uring the run-up to the invasion of
Iraq, President Bush and his aides sternly dismissed suggestions that
the war was all about oil. "Nonsense," Defense Secretary Donald H. Rumsfeld
declared. "This is not about that," said White House spokesman Ari Fleischer.
Now, more than 3 1/2 years later, someone else is asserting that the
war is about oil -- President Bush.
As he barnstorms across the country campaigning for Republican candidates
in Tuesday's elections, Bush has been citing oil as a reason to stay in
Iraq. If the United States pulled its troops out prematurely and surrendered
the country to insurgents, he warns audiences, it would effectively hand
over Iraq's considerable petroleum reserves to terrorists who would use
it as a weapon against other countries.
"You can imagine a world in which these extremists and radicals got control
of energy resources," he said at a rally here Saturday for Rep. Marilyn
Musgrave (R-Colo.). "And then you can imagine them saying, 'We're going
to pull a bunch of oil off the market to run your price of oil up unless
you do the following. And the following would be along the lines of, well,
'Retreat and let us continue to expand our dark vision.' "
Bush said extremists controlling Iraq "would use energy as economic blackmail"
and try to pressure the United States to abandon its alliance with
Israel. At a stop in Missouri on Friday, he suggested that such radicals
would be "able to pull millions of barrels of oil off the market, driving
the price up to $300 or $400 a barrel."
Oil is not the only reason Bush offers for staying in Iraq, but his comments
on the stump represent another striking evolution of his argument on behalf
of the war. The slogan of "no blood for oil" became a rallying cry for antiwar
activists prior to the March 2003 invasion and angered administration officials.
"There are certain things like that, myths, that are floating around," Rumsfeld
told Steve Kroft of CBS Radio in November 2002. "It has nothing to do with
oil, literally nothing to do with oil."
White House spokesman Tony Fratto said Saturday that Bush's latest argument
does not reflect a real shift. "We're still not saying we went into Iraq
for oil. That's not true," he said. "But there is the realistic strategic
concern that if a country with such enormous oil reserves and the corresponding
revenues you can derive from that is controlled by essentially a terrorist
organization, it could be destabilizing for the region."
Some analysts, however, said that Bush is exaggerating the impact of
Iraq's oil production on world markets. Iraq has more than 112 billion barrels
of oil, the second-largest proven reserves in the world. But it currently
pumps just 2.3 million barrels per day and exports 1.6 million of that,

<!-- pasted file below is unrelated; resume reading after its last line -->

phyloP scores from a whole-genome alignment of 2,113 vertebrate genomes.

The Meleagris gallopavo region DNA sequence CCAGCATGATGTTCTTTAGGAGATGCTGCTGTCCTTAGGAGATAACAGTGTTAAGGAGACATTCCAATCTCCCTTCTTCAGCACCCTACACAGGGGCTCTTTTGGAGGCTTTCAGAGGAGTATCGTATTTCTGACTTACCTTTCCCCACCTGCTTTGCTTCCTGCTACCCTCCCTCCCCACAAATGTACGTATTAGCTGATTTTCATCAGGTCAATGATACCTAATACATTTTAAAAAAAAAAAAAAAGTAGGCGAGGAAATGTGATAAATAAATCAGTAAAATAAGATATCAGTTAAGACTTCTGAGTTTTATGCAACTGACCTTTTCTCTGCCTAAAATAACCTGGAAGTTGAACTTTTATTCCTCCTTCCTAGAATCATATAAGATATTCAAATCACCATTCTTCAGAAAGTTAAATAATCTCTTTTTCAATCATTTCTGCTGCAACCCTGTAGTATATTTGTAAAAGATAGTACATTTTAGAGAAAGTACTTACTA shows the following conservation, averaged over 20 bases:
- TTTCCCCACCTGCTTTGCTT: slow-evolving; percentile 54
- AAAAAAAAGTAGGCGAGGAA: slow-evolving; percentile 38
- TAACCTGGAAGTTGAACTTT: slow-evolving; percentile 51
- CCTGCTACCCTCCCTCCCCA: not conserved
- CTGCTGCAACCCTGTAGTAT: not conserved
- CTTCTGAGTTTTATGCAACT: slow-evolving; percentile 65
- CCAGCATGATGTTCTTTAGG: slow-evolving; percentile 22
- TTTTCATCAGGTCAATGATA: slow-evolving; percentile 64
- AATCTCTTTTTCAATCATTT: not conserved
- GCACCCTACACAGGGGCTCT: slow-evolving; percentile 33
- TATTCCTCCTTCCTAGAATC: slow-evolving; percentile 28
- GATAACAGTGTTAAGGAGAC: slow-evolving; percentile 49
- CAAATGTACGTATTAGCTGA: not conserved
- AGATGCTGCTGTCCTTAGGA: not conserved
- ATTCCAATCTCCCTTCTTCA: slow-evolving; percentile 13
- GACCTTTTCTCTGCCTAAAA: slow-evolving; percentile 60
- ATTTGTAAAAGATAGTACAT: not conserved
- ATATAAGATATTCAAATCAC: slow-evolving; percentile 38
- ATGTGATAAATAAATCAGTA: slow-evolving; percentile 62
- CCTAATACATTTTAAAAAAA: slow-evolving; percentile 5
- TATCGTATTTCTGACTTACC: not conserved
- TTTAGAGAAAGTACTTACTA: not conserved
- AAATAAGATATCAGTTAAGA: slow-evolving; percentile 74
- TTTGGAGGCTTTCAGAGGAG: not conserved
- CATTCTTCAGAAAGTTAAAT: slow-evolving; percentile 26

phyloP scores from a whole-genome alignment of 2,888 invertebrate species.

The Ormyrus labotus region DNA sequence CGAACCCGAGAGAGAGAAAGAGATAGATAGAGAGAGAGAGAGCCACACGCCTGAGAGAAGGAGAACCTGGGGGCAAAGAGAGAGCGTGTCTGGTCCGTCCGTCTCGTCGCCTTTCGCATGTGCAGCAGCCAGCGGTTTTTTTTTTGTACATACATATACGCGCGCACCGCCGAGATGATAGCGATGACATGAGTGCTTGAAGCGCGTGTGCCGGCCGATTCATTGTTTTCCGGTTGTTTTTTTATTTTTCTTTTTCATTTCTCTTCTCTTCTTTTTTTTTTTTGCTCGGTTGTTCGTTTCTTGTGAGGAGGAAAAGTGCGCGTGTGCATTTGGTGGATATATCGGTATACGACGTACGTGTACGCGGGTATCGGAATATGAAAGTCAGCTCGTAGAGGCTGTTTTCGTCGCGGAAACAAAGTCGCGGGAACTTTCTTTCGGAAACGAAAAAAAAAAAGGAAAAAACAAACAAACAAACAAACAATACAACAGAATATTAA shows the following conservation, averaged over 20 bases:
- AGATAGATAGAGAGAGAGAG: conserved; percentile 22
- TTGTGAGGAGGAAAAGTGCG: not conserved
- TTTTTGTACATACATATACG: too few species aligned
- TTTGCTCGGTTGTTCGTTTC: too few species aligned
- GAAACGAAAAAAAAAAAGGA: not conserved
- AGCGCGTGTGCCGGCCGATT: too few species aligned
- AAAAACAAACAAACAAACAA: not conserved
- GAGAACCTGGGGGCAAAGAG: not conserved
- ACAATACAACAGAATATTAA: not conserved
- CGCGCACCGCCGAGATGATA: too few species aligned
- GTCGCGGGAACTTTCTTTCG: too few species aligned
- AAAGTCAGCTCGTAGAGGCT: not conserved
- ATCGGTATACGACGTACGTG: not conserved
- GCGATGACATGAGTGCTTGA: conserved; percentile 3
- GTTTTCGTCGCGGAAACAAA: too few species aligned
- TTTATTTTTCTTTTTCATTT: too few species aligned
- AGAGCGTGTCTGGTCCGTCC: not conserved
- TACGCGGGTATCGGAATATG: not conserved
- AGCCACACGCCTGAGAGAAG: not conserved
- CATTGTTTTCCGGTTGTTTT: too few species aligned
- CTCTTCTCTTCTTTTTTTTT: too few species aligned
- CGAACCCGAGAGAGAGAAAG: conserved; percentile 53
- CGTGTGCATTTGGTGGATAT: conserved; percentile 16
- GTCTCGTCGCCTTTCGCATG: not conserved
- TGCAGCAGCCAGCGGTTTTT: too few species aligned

according to the State Department's tracking report on the country, still
short of what it produced before the invasion.
That represents a fraction of the 85 million barrels produced around
the world each day and less than the surplus capacity of
Saudi Arabia and other Organization of Petroleum Exporting Countries,
meaning in a crisis they could ramp up their wells to make up for the shortfall,
analysts said. The United States also has 688 million barrels of oil in
the Strategic Petroleum Reserve, enough to counter a disruption of Iraqi
oil for 14 months.
Even if Iraq did not sell oil to the United States, it would not matter
as long as it sold it to someone because the international market is fungible
and what counts is the overall supply and overall demand, according to analysts.
If Iraq cut off exports altogether, it still would not have the dire effect
on the world market that Bush predicts, they said. The price of oil began
rising dramatically in 2002 as the confrontation with Iraq loomed, but many
factors contributed, including increasing demand by
China and problems in Nigeria,
Venezuela and elsewhere.
The world, in fact, has already seen what would happen if Iraqi oil were
cut off entirely, as Bush suggests radicals might do. Iraq effectively stopped
pumping oil altogether in the months immediately after the invasion. And
yet the price of oil has never topped $80, much less come anywhere near
the $300 or $400 a barrel Bush cited as a possible consequence of a radical
Iraqi regime withholding the country's oil.
"They're a minor exporter," said Edward Morse, managing director and
chief energy economist at Lehman Brothers. "They have potential to be a
greater exporter. But it's ludicrous to suggest someone could hold the world
hostage by withholding oil from the market, especially a regime that needs
Disruptions of oil supplies certainly affect the markets, but not as
drastically as Bush suggested, Morse said. He noted that Venezuela's capacity
has fallen by 1 million barrels a day since President Hugo Chavez came to
power there and yet it has not given him any geopolitical leverage over
the United States even though he is an avowed Bush foe. But Morse agreed
Iran, for example, could "play mischief" because it already effectively
controls much of Iraqi oil in the southern part of the country.
Fratto, the White House spokesman, argued that even if radicals could
not move the markets dramatically with Iraqi oil, they would use the country
as a base to topple other governments in the Middle East such as Kuwait
and Saudi Arabia, which would give them "a lot more oil to blackmail with."